Light for my coop- No electricity in coop

Discussion in 'Coop & Run - Design, Construction, & Maintenance' started by jww6419, Nov 29, 2011.

  1. jww6419

    jww6419 Out Of The Brooder

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    I need some feedback on my plans. My chicken coop(small coop 3'x5' for 3 hens) doesn't have electricity and I don't want to run and cord all the way out to it so I was think about this. I have a rechargeable marine battery i use for my trolling motor in the boat. I don't do much fishing in the winter so I was thinking I could use the battery hooked to a 400 watt power inverter with a digital timer plugged into it and a lamp kit with a 15-25 watt bulb set to come on early in the morning for 6 hours in the morning to provide extra winter lighting. I've never used a inverter or anything like this so any advice is welcome. What size bulb? larger inverter? different light kit idea? anything you think could make it better.
     
    Last edited: Nov 29, 2011
  2. goldies99

    goldies99 Chillin' With My Peeps

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    a regular 40 watt light bulb will do it......chickens need 14 hours of light to keep laying....
     
  3. Eggcessive

    Eggcessive Chicken Obsessed Premium Member

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    You might want to check out a solar shed light for $29.95 from Harbor Freight Tools online.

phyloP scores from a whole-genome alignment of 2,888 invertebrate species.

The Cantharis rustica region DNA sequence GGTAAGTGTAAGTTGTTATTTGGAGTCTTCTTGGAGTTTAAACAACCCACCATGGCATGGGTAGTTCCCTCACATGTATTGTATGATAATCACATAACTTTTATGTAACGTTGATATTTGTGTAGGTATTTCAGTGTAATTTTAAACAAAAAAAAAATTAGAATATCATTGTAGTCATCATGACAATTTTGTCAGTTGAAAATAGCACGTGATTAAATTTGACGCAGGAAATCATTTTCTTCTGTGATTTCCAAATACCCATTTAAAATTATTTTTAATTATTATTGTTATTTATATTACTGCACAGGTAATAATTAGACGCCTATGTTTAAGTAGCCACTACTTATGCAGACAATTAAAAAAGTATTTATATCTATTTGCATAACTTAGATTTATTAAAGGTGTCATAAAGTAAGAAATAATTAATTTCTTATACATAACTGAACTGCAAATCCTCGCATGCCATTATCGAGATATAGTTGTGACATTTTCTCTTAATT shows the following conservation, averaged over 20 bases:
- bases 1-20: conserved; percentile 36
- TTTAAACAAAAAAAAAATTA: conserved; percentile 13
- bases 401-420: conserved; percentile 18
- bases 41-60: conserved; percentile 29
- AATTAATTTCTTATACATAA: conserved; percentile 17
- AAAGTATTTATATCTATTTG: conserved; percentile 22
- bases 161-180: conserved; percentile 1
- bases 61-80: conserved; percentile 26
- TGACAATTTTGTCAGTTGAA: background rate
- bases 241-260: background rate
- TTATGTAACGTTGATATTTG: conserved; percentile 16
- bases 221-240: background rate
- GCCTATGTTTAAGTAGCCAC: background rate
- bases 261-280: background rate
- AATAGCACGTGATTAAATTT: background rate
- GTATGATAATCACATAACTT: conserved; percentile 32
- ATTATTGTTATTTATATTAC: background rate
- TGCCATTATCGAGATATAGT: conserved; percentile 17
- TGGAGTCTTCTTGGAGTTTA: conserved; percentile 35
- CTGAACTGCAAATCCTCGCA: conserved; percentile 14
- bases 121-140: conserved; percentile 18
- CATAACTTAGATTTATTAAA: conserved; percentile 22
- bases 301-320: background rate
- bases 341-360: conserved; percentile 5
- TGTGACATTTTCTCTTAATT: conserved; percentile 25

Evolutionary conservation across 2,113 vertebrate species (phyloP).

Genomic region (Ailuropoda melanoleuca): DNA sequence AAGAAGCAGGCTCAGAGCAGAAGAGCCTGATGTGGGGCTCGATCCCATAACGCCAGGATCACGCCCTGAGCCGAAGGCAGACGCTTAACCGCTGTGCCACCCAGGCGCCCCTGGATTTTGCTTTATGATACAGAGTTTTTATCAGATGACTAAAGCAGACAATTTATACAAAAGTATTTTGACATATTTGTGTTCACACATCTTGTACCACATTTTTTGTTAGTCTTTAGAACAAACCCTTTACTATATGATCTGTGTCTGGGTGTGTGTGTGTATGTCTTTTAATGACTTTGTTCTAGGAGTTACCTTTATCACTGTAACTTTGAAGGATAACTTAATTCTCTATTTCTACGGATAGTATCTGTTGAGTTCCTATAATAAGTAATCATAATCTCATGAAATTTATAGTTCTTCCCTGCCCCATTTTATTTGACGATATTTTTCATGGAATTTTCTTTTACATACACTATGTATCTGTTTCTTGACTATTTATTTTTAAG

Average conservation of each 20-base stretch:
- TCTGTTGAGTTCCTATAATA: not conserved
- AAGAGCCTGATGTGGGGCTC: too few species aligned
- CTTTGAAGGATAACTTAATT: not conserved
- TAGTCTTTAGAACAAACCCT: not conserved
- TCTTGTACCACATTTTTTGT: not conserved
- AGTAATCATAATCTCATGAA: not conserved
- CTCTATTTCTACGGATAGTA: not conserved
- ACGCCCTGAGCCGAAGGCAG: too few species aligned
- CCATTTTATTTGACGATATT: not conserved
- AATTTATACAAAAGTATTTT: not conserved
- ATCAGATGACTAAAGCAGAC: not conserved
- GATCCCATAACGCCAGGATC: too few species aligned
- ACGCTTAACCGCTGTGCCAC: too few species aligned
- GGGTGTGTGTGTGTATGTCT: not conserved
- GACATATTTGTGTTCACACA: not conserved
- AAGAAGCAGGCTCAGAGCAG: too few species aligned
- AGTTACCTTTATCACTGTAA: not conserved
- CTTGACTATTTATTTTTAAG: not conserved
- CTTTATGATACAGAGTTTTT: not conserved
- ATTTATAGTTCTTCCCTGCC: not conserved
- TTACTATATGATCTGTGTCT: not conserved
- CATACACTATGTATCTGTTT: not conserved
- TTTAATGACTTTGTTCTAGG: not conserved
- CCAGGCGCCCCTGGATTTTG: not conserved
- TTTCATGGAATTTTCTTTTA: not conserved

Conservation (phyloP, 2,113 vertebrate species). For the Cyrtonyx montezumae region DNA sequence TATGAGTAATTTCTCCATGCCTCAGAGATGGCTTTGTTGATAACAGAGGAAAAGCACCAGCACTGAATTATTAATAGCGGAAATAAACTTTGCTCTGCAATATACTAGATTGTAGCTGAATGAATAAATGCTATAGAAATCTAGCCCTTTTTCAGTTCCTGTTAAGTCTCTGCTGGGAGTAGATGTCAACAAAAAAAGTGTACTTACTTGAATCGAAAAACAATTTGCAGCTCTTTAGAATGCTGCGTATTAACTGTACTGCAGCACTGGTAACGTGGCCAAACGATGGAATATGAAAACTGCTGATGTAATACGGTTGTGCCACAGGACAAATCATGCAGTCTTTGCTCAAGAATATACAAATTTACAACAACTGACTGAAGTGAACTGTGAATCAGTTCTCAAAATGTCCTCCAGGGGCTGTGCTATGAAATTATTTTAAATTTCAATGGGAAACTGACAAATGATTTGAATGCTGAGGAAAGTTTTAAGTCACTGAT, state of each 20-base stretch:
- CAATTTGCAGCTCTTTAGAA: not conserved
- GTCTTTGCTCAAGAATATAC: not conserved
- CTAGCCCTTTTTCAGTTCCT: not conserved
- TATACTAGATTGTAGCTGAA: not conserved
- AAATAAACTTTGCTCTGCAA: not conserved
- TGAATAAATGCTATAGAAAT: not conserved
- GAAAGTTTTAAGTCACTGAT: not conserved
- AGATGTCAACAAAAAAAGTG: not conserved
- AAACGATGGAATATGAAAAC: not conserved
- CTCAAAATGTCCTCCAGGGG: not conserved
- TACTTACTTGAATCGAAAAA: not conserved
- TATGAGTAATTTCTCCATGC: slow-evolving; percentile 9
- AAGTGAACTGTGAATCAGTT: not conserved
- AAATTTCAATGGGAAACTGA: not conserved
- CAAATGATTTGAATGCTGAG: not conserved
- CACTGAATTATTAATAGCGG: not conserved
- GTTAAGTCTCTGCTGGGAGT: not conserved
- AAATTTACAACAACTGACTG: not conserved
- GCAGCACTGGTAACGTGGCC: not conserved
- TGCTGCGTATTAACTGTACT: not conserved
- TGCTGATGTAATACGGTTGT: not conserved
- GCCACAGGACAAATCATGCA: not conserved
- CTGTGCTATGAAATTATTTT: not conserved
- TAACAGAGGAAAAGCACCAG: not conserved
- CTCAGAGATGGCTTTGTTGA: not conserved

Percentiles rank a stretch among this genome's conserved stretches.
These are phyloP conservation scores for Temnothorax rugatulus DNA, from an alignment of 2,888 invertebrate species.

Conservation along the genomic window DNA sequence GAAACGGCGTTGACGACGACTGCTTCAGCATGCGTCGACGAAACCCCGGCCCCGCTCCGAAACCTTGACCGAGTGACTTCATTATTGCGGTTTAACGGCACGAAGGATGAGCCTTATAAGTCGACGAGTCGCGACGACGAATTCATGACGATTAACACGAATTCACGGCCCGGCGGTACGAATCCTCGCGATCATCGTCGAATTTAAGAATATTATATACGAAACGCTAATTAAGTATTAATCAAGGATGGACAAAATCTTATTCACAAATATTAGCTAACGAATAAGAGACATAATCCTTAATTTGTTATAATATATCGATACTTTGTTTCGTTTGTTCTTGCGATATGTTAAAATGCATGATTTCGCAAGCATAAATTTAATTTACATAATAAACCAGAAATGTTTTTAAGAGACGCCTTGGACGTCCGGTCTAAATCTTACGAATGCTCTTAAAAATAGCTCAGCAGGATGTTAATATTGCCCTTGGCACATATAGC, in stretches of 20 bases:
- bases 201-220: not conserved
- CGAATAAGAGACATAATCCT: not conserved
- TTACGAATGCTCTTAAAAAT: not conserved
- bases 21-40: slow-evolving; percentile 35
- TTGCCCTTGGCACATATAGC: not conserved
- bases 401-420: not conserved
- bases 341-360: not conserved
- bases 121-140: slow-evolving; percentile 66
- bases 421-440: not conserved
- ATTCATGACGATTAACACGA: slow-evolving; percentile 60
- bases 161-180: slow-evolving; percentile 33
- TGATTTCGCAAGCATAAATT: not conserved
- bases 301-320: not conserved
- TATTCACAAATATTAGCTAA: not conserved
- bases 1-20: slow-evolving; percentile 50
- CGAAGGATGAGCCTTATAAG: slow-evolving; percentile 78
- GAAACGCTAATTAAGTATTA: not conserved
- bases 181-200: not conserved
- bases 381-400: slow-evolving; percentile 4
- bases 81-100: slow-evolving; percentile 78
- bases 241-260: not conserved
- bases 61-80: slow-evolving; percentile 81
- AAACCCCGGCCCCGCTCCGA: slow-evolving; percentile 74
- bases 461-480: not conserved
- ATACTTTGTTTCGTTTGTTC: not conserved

4. CheerioLounge

    CheerioLounge Chillin' With My Peeps

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    Last edited: Nov 29, 2011
  5. StupidBird

    StupidBird Chillin' With My Peeps

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    Last year for Christmas my kids went to Harbor Freight or whatever and got a very bright led shop light with its own solar panel and enclosed battery system. I just use it to check on the birds after dark, really over kill for that, but now that you mention the winter light subject, I could move it or get another one for inside. I think they run $50-$75 now.

    for the tool shed, I got a two pack for $20 at Costco, small led on montion-sensor, runs on 3 AA batteries. 3 months still same batteries.
     
  6. carolinasculpture

    carolinasculpture Chillin' With My Peeps

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    Hi! I was wanting to do the same thing, but with a solar trickle charger. I am interested to see if anyone else has tried anything like you are suggesting. I have looked at the solar lights with the remote collectors, but haven't figured out how to attach a timer. Looking forward to more responses!
     
  7. Bear Foot Farm

    Bear Foot Farm Overrun With Chickens

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    If you can find a timer that will work, you'd be better off to use a 12 volt LED light.

    Inverters themselves take a lot of power to run, and most have cooling fans that add to the drain.
    The battery will run down quick when it's cold

    http://www.whistlergroup.com/faq-inverters-answers.asp

    How much power does the inverter need from the batteries?

    As a rule of thumb (leaning on the high side), an inverter will require 10% of its continuous wattage rating from a battery. Example: A 300 watt inverter providing 300 watts to an appliance will require 30 amps from the battery. The same inverter providing 150 watts to an appliance will require 15 amps from the battery.​
     
  8. wsmoak

    wsmoak Chillin' With My Peeps

    Here is a solar light controller that can be configured to stay on a few hours after sunset and come on again before sunrise (or any of ten patterns it supports.)

    http://www.morningstarcorp.com/en/sun-light

    A quick read suggests it has a charge controller built in, but I haven't studied the documentation.

    -Wendy
     

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